Sudden cardiac death kills 180,000 to 450,000 Americans annually. In patients without coronary artery disease, the highest risk of sudden death is in those with cardiomyopathy and intraventricular conduction delay. Furthermore, males experience sudden death almost three times more frequently than females and the reasons for this sex bias are unclear. Identifying the mechanisms underlying cardiomyopathy and conduction disorders may improve screening for patients at risk for sudden death, or outcomes of those revived from cardiac arrest. To date, most known mutations that cause cardiomyopathy are in sarcomere cytoskeletal proteins whereas most familial cardiac conduction diseases (CCD) are caused by mutations in ion channels or channel interacting proteins. However, mutations in cytoskeletal proteins can also cause CCD but the mechanisms linking the cytoskeleton to CCD are not well understood. There is a gene or genes on chromosome 6 (6p22) associated with sudden cardiac death near the cytoskeletal protein CAP2 (Cyclase Associated Protein 2). CAPs are widely conserved cytoskeleton proteins. We first identified CAP in yeast as an adenylyl cyclase binding protein. Additionally, all CAP homologs are actin monomer binding proteins that regulate the balance between actin filaments and actin monomers. Mammals have two CAP isoforms, CAP1 and CAP2. To determine the function of CAP2 in vivo we generated CAP2 knockout (CAP2-KO) mice, both whole body and conditional. Our preliminary data show that whole body CAP2-KO mice are born alive, but many die suddenly shortly after birth, with only ~30% of male CAP2-KO surviving beyond 12 weeks. CAP2-KO mice develop CCD with mild dilated cardiomyopathy (DCM). The conduction phenotypes are more penetrant in cardiomyocyte-specific CAP2-KO mice, with all mice dying of complete heart block by 25 weeks. Furthermore, genome-wide analysis revealed that several transcriptional networks, including the serum response factor (SRF) network, were upregulated in the hearts of CAP2-KO mice. Based on these findings we hypothesize CAP2 maintains cardiac conduction by modulating SRF signals and fibrotic responses in a sex-specific manner. These studies are relevant to understanding the role of the cytoskeleton and gender specificity in cardiac conduction and sudden cardiac death. To test this hypothesis, we propose the following specific aims: To test this hypothesis, we propose to (1) Determine the specific role of CAP2 in the cardiac conduction system (2) Determine the role of CAP2 in serum response factor (SRF) signaling, and (3) Determine the role of Secreted Frizzled-related protein 2 in sex-specific sudden cardiac death in CAP2 mice.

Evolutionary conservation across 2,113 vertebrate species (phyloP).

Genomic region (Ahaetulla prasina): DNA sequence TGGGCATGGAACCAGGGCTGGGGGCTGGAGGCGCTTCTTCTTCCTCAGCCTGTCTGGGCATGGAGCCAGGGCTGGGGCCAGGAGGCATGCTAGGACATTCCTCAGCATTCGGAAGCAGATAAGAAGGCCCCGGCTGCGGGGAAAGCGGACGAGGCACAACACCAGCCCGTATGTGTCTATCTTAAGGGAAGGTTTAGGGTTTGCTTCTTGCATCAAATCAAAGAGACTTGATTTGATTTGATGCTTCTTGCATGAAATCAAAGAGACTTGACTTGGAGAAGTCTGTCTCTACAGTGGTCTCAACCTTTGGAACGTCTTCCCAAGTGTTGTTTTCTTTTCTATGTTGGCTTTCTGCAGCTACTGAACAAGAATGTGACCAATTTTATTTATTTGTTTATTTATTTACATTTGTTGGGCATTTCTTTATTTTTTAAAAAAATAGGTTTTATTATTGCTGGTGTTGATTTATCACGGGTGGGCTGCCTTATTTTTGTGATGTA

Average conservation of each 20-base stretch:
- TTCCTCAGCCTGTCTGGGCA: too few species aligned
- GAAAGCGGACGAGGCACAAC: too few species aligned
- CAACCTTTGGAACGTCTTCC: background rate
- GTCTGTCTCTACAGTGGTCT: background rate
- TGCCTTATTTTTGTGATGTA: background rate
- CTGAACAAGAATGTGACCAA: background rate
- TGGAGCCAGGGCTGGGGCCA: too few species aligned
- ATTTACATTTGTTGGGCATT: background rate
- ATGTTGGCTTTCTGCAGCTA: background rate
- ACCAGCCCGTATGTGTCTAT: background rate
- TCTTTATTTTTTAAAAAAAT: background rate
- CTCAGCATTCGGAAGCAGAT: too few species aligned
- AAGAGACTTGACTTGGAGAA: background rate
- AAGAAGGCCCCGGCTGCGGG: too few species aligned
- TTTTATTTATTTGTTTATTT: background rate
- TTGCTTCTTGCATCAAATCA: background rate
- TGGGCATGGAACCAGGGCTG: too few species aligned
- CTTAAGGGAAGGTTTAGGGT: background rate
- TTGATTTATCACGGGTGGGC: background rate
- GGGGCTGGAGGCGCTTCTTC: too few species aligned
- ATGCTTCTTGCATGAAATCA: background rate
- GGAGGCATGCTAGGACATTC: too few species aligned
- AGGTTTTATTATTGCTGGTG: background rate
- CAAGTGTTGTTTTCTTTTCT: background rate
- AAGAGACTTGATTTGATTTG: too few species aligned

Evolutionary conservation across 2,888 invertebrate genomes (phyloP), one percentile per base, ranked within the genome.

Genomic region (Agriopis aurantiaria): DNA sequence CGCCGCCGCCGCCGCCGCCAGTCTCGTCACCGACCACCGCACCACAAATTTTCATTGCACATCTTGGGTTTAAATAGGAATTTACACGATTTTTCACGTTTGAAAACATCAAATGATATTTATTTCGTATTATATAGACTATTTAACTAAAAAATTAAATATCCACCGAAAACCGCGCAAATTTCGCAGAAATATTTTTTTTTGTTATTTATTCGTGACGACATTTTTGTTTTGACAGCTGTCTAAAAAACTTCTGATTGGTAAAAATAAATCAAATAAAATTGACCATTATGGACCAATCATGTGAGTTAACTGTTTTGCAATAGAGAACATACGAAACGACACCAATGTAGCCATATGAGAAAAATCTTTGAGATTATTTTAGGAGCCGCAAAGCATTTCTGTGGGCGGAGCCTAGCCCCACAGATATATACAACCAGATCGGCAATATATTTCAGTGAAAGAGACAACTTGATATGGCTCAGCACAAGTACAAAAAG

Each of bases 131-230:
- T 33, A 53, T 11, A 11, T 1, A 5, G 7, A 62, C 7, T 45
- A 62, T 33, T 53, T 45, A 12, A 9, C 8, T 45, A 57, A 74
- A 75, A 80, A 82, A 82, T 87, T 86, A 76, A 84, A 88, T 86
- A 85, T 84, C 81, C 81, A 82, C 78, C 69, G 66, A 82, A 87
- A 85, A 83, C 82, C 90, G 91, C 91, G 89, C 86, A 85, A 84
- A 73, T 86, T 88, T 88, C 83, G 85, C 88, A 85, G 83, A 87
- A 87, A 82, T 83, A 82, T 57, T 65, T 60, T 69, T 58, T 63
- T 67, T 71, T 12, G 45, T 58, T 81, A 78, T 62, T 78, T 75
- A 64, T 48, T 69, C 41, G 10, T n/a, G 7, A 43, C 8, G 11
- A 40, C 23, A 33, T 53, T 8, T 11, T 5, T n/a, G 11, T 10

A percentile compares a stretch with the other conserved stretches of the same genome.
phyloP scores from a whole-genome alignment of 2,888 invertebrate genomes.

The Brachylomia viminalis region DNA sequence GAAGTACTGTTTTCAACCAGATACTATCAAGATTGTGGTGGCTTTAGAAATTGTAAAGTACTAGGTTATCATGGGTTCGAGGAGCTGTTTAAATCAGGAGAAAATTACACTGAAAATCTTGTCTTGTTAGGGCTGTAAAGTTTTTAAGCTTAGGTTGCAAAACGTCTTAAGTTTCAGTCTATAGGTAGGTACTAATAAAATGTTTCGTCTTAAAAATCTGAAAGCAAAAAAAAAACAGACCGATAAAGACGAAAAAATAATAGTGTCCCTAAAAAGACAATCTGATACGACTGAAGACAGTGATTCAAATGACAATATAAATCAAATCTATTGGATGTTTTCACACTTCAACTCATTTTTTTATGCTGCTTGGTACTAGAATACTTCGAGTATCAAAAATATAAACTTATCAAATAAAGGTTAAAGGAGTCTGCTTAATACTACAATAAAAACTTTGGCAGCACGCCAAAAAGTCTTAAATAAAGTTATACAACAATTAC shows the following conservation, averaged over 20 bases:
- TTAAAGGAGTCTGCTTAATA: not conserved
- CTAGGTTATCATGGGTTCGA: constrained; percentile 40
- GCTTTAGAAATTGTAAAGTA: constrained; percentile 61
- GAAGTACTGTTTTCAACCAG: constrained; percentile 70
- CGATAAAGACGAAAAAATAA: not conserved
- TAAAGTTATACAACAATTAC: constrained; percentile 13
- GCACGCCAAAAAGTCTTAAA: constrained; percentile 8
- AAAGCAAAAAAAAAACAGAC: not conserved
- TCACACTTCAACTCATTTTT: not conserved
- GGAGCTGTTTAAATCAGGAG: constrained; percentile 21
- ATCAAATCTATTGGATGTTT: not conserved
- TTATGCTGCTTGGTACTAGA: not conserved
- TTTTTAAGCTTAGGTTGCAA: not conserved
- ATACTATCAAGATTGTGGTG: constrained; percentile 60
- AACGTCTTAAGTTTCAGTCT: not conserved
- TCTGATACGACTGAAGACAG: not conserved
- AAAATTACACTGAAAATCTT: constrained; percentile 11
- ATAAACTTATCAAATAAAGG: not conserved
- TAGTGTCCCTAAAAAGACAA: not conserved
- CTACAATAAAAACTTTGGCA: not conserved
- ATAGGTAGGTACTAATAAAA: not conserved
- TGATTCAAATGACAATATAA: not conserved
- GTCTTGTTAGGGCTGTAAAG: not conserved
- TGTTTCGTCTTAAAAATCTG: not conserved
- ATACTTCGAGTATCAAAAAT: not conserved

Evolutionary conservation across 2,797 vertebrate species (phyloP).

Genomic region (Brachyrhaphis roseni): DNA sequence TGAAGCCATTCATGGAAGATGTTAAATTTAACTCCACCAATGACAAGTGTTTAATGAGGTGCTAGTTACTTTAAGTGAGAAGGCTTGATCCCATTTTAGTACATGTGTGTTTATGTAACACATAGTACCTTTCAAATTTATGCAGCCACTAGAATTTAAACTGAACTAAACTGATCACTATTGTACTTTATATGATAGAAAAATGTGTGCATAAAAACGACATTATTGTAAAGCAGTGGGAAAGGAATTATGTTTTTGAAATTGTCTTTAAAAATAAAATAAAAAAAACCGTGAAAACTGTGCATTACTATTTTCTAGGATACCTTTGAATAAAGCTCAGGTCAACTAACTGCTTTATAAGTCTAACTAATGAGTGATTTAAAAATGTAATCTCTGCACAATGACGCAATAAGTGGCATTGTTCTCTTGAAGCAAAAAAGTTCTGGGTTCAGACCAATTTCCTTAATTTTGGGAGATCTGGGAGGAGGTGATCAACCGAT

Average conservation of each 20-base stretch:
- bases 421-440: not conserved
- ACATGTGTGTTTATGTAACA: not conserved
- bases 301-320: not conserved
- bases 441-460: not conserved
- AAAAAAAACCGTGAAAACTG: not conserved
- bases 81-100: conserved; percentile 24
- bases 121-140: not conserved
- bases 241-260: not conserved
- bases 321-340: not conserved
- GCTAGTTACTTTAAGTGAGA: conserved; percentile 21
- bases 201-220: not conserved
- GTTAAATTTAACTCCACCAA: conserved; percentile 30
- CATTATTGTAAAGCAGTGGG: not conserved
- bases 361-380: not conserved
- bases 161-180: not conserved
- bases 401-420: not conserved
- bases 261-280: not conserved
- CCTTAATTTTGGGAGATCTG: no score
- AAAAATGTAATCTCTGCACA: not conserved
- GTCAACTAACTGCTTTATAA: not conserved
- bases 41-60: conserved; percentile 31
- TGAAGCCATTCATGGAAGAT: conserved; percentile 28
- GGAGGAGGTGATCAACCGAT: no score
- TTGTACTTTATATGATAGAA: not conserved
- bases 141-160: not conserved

Sudden cardiac death (SCD) kills 180,000 to 450,000 Americans annually, and afflicts men more often than women. We created a mouse model for SCD by deleting the gene for CAP2, a cytoskeletal protein. In our model, mice die from heart block, a failure of cardiac conduction, and males are more severely affected. We propose to use our unique model to study the role of CAP2 in SCD.
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